New York the Way It Was

It was an era when painting the town red was as easy as a ride on the El or a hop in the rumble seat of your buddy’s Ford Roadster for a drive down the Grand Concourse. Those who remember the good ol’ days of New York City in the 1930s, ’40s, and ’50s, are often heard pining among themselves or, to the younger set, expounding on an age of innocence that today’s youth will never know. WLIW New York has produced a nostalgic documentary, highlighting the people, places, and spirit of a time that won’t let itself be forgotten.
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    This hour-long special immerses viewers in the bygone days of the old neighborhood. Some never-before-seen footage, generously donated by WLIW21 New York Public Television viewers, has been strung together, alongside interviews with long-time, outer borough residents. NEW YORK THE WAY IT WAS takes a look back at such places as Ebbets Field, the Roxy, and the egg cream shop at the corner.

    Also depicted are the street games of the old days, along with children and their omnipresent “spauldeen,” who were known to round up the gang to play punch ball, stick ball, or stoop ball. The social life for adults often surrounded the local beauty parlors, barber shops, or neighborhood luncheonettes.

    “One of my most prominent memories of that time was the music,” said Producer Fred Fischer.” New York was a hotbed of emerging talent. There was jazz and the blues with “Slide” Hampton and “Dizzy” Gillespie, and Benny Goodman’s swing. Then came the span from the Lindy and Jitterbug to the Twist and Harlem after-hours jam sessions at the Apollo.”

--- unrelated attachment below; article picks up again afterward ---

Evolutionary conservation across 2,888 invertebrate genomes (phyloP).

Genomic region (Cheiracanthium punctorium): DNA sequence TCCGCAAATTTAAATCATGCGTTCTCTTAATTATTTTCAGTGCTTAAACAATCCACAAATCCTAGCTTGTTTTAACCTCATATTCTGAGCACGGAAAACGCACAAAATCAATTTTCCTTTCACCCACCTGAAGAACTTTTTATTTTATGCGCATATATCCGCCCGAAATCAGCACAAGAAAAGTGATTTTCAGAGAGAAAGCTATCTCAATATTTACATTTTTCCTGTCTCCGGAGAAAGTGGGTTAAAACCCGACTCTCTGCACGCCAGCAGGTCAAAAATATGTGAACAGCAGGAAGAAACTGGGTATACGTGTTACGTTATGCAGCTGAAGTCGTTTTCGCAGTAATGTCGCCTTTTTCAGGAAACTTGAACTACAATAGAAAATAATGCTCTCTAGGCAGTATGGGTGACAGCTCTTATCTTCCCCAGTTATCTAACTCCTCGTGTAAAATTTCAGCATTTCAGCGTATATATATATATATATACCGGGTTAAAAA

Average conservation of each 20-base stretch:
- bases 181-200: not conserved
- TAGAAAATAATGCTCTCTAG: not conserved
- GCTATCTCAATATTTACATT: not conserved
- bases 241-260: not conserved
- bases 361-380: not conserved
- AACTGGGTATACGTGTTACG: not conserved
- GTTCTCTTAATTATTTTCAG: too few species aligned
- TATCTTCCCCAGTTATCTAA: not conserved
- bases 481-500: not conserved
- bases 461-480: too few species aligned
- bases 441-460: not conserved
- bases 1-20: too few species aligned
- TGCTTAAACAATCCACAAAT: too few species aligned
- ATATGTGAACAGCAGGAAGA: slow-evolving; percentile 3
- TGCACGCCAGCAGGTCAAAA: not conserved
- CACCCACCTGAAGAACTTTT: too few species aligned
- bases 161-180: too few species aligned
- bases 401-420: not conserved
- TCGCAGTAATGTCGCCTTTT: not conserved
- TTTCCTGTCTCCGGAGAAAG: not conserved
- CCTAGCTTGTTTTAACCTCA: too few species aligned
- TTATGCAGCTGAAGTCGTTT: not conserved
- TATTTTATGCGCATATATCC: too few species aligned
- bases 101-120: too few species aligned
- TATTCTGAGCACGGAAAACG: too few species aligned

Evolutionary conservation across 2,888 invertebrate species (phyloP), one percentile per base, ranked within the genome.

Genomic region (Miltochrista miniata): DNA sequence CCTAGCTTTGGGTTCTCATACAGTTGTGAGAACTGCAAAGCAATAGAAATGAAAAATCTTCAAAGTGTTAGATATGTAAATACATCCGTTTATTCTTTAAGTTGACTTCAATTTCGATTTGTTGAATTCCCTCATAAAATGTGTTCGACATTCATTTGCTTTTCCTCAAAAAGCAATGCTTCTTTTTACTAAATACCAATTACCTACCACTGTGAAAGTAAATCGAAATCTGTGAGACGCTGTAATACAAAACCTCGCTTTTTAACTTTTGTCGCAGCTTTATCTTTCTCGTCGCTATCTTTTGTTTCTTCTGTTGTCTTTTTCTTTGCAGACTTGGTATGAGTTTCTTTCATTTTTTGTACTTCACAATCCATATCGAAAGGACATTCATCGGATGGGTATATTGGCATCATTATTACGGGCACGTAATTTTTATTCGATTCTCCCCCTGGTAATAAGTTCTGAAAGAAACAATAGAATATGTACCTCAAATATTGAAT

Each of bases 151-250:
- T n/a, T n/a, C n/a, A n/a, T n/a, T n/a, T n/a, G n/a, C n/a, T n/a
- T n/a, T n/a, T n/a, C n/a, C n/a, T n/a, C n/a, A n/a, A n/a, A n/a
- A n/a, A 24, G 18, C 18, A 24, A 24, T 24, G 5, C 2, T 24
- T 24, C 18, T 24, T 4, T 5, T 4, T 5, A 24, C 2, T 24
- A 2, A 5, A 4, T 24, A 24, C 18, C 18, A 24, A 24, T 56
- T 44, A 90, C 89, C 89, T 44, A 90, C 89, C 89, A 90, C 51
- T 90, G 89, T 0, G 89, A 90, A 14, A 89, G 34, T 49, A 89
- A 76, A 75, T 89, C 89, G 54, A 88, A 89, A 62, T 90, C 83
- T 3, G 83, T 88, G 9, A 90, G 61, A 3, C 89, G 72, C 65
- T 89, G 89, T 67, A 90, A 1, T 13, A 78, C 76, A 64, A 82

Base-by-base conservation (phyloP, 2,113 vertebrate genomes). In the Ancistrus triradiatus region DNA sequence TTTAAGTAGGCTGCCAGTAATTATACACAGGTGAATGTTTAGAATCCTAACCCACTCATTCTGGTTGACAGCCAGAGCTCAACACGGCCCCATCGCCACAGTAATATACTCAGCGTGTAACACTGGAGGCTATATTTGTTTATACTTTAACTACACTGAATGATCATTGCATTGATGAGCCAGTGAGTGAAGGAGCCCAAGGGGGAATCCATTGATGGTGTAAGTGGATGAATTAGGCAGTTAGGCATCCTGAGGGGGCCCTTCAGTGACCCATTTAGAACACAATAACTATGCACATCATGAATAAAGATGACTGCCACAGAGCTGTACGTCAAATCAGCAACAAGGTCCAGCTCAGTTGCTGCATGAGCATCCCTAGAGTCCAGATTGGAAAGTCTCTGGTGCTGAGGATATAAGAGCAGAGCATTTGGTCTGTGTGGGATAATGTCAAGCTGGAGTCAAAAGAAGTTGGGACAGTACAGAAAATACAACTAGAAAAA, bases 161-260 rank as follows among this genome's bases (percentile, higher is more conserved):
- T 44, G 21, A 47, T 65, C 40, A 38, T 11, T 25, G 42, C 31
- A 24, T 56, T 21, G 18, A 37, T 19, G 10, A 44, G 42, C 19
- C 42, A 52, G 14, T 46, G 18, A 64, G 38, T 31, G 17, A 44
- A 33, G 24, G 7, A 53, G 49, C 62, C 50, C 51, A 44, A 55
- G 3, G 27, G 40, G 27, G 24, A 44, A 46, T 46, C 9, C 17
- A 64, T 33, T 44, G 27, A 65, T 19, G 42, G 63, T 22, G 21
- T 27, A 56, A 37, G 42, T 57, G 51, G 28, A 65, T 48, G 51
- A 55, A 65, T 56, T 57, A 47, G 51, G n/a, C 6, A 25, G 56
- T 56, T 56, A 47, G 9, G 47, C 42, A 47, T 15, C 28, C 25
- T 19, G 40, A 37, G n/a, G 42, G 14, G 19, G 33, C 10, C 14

Entertainer Alan King, who was also interviewed for this program, has his own vivid memories of what mattered in New York back then. “I realized when the Dodgers left, O’Malley (the team’s owner) was probably the greatest single villain in the history of the borough of Brooklyn,” he said during the interview.

    And perhaps it was Gov. Mario Cuomo who summed it up best on the show when he said, “I was a shabbas goy in the synagogue and an alter boy at St. Monica’s Church. That was the old neighborhood.”

    NEW YORK THE WAY IT WAS brings forth a time not to be left to legend. It carefully documents an era when, according to Fischer, “times were as simple as a 2¢ plain bagel.”

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